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Human Rights Situation in Burundi Appalling Under Ndayishimiye

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Since President Evariste Ndayishimiye came to power in June 2020, the human rights situation in Burundi has made limited progress according to the 2022 global report on human rights in the world, released this Thursday, January 13.

“Although President Evariste Ndayishimiye has pledged on several occasions to bring justice and encourage political tolerance, most of his promises have not been kept to date,” notes HRW.

The year 2021 witnessed a continuation of murders, disappearances, acts of torture as well as arbitrary detention and harassment. by people seen as opponents of the government.

“The authorities have made some limited efforts to rein in the Imbonerakure. Some of the members of this youth league have been prosecuted, however rarely for serious crimes and through trials that often lacked transparency, “says this human rights organization.

HRW says several security incidents have been reported since August 2020 involving, according to the organization, clashes between security forces and armed groups, as well as attacks by unidentified assailants.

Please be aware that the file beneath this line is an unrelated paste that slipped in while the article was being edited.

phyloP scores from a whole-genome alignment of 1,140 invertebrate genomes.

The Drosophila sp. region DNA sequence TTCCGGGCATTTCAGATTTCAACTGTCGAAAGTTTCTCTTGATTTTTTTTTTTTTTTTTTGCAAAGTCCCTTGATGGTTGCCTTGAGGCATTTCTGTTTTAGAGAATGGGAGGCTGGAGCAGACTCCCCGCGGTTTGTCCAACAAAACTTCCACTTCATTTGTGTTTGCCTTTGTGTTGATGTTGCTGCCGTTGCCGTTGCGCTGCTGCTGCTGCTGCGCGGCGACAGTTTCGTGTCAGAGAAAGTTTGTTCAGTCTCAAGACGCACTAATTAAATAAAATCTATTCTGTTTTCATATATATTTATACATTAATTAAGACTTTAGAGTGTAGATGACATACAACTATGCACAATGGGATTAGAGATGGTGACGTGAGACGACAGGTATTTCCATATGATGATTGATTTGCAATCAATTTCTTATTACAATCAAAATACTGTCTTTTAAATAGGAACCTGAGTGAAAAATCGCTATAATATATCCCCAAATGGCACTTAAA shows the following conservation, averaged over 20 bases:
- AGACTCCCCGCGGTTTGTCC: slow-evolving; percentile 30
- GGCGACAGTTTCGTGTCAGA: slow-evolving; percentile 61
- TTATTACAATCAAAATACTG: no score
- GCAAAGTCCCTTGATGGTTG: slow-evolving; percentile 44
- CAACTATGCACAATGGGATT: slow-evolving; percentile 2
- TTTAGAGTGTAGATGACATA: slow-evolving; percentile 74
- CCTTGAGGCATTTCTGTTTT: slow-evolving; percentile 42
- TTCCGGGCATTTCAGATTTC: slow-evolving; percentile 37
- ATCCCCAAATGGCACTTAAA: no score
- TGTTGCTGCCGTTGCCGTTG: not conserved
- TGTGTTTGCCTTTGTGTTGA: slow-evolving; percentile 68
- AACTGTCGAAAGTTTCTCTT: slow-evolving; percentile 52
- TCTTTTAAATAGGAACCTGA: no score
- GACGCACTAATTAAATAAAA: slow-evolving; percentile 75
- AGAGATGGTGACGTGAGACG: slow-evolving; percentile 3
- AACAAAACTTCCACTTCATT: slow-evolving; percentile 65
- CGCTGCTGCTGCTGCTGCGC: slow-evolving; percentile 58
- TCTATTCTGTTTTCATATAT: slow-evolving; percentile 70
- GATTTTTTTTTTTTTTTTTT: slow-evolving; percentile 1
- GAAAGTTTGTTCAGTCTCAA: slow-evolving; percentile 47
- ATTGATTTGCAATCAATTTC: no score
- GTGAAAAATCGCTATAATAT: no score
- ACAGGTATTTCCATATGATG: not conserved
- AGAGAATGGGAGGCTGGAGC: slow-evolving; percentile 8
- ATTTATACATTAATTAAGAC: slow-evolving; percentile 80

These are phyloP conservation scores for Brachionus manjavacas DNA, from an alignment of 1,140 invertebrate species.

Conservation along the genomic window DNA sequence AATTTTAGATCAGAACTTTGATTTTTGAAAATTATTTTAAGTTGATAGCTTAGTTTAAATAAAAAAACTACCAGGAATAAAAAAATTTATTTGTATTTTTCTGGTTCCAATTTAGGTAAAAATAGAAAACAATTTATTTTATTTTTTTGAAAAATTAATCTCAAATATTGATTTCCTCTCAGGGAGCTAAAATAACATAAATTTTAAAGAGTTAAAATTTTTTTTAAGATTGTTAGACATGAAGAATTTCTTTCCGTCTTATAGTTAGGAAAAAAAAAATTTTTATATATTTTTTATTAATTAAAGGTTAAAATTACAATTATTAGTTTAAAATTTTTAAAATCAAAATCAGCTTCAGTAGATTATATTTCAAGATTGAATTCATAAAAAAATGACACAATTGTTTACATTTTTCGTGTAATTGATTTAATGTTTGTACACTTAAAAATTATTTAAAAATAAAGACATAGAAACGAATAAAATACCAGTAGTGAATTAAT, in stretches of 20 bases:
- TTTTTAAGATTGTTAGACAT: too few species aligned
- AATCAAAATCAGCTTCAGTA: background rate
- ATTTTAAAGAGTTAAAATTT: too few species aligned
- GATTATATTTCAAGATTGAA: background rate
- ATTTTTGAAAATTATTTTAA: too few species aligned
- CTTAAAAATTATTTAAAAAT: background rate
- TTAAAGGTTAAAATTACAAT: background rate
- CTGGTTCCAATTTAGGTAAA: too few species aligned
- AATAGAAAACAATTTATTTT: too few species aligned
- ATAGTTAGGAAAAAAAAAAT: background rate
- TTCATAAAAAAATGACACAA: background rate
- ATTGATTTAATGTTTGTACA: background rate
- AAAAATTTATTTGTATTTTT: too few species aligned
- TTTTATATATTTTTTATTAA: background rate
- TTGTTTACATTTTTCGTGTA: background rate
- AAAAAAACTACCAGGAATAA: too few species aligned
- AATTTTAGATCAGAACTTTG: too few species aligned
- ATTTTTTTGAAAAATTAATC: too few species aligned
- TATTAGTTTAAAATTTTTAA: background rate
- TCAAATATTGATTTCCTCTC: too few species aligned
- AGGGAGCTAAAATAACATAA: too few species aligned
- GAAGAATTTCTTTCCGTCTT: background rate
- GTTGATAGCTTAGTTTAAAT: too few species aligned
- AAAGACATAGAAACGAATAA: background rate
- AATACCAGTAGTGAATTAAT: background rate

“Attacks by armed groups have been reported in Cibitoke and other provinces bordering the Democratic Republic of Congo. The Burundian authorities have denounced these “terrorist” or “criminal” acts, and perpetrated abuses against their alleged perpetrators as well as civilians”, notes this organization.

According to HRW, President Ndayishimiye has been more open to the international community than his predecessor. This organization recalls that in February, the Burundian government and representatives of the European Union and its member states resumed the political dialogue, which had been suspended since 2016.

“The Burundian government has produced a technical roadmap for human rights and other reforms, but this remains vague, without real commitments, and sidesteps the issue of impunity for the many crimes committed since 2015,” HRW points out.

And to recall that the government has lifted certain restrictions, including the suspension of the anti-corruption organization PARCEM (Parole et Action pour le Réveil des Consciences et l’Évolution des Mentalités) but “the authorities have continued to multiply unjustified interference and to monitor the activities of civil society and the media”.

According to HRW, several unjustly imprisoned journalists and human rights defenders have been released since the election of Evariste Ndayishimiye.

Regarding the media, HRW reports that the CNC lifted the ban on Bonesha FM and authorized several new radio and television stations to start their activities. “However, international media are still subject to restrictions, and BBC and VOA remain suspended since 2018.”